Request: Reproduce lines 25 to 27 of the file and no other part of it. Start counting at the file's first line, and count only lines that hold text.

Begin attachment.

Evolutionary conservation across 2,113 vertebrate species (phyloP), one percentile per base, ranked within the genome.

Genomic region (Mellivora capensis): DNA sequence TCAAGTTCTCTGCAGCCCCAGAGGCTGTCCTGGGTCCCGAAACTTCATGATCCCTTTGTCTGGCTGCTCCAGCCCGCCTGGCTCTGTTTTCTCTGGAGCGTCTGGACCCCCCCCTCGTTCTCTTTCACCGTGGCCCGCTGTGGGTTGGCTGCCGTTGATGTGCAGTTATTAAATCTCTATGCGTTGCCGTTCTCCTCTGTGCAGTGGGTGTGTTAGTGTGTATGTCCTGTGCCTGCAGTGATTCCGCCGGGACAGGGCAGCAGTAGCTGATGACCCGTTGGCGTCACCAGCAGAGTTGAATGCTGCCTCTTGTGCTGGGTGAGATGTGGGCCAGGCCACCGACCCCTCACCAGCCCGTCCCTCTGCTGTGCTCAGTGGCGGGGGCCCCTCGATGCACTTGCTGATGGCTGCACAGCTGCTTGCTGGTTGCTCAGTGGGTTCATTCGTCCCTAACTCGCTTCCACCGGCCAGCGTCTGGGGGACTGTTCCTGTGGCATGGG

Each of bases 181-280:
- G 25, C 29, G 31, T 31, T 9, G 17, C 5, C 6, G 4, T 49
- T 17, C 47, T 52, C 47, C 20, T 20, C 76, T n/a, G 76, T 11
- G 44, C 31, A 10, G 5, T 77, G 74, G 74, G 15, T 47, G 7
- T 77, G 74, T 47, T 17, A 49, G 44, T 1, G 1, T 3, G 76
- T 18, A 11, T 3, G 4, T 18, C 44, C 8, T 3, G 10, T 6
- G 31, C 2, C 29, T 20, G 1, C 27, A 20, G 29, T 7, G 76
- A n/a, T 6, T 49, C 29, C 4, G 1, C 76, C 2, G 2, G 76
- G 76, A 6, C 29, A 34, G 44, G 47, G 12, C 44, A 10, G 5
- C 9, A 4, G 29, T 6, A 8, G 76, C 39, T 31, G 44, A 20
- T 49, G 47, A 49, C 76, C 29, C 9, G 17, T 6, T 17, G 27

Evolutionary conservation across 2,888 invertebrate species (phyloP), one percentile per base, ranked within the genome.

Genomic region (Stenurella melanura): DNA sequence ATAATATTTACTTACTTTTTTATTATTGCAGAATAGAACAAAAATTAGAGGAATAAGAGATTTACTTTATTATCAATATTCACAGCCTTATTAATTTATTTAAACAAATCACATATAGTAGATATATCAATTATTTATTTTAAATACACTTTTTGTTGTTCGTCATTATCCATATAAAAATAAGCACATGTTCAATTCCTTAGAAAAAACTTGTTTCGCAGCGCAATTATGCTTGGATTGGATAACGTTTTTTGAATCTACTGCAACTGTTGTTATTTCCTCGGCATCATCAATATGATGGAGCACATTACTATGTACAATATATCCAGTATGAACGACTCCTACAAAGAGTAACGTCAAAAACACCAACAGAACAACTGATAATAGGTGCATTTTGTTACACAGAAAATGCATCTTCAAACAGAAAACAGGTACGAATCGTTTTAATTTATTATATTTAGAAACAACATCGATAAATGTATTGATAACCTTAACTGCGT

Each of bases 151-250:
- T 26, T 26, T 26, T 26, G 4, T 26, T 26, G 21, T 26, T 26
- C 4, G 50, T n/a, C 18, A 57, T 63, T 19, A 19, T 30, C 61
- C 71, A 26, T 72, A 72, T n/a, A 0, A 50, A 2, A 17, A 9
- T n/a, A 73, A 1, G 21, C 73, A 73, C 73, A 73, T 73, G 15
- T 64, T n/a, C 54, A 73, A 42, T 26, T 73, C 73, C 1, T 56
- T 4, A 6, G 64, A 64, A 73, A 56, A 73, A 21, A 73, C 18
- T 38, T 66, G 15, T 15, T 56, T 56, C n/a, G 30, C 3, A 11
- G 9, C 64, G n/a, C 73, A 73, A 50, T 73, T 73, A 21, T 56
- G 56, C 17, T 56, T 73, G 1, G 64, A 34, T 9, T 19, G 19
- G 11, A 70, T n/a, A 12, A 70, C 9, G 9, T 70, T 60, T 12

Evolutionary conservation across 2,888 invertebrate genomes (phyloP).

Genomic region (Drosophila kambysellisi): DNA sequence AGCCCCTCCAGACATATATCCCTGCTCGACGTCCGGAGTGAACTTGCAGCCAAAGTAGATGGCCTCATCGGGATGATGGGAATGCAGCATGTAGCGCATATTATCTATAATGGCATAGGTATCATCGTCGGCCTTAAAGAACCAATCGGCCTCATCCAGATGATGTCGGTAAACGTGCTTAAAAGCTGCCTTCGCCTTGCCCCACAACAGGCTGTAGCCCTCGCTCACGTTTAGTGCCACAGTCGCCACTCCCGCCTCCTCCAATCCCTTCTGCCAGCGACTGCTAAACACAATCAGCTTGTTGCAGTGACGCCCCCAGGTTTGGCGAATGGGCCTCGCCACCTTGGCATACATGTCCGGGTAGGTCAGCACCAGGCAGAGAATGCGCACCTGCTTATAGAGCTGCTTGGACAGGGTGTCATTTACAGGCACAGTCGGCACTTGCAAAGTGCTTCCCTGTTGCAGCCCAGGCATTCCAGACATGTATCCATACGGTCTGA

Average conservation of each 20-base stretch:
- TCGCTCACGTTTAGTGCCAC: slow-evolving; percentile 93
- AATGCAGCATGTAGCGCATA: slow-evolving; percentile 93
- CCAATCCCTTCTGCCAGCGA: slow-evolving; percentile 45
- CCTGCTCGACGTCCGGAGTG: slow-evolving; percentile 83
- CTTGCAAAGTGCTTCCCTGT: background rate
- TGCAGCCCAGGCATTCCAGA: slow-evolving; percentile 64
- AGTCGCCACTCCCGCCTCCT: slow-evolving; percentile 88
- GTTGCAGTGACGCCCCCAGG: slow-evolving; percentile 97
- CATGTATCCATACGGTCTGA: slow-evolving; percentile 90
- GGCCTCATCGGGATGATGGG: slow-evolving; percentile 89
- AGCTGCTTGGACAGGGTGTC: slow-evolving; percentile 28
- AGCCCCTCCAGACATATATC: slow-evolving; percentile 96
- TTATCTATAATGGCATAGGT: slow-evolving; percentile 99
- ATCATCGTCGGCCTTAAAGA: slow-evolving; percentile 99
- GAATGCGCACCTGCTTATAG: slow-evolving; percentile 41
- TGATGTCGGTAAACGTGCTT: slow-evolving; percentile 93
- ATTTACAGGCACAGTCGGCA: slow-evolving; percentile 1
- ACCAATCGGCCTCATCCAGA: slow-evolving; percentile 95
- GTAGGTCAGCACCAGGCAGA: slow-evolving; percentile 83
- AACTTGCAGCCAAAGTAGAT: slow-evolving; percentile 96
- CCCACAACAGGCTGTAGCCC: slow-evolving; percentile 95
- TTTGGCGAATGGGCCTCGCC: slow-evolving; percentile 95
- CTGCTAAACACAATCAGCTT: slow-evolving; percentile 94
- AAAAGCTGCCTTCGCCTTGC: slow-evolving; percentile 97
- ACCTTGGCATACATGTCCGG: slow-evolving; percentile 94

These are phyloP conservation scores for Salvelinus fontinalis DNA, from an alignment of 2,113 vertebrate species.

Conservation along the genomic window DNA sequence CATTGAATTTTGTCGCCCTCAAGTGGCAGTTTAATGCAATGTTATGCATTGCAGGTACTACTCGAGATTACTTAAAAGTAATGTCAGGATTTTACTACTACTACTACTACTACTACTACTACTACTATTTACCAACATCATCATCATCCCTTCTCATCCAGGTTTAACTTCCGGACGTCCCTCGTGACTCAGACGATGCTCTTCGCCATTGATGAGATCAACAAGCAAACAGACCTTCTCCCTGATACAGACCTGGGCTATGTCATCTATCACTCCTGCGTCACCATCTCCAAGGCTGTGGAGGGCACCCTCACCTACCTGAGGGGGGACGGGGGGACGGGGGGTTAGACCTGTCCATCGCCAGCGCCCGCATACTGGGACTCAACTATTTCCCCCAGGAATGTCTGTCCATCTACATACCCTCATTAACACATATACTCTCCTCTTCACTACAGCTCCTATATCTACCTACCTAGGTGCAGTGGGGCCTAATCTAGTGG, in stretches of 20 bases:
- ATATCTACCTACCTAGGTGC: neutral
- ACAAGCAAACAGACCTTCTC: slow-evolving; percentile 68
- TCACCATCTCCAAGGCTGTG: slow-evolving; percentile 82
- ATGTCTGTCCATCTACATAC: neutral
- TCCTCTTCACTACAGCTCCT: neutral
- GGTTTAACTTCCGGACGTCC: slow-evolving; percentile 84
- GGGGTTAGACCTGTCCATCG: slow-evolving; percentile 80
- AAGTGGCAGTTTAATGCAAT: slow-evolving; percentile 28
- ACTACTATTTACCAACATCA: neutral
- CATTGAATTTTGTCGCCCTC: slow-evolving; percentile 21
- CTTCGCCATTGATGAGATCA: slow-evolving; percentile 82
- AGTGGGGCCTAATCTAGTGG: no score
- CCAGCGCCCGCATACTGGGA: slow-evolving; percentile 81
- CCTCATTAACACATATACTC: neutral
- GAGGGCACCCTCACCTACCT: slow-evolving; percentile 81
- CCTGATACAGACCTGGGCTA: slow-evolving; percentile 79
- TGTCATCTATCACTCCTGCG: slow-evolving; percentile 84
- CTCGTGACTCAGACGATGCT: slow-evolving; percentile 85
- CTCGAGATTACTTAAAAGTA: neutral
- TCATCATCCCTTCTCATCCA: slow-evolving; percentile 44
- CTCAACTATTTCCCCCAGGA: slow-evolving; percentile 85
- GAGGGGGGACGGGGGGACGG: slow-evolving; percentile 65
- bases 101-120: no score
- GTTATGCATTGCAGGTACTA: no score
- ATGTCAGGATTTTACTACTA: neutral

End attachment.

- G 56, C 17, T 56, T 73, G 1, G 64, A 34, T 9, T 19, G 19
- G 11, A 70, T n/a, A 12, A 70, C 9, G 9, T 70, T 60, T 12

Evolutionary conservation across 2,888 invertebrate genomes (phyloP).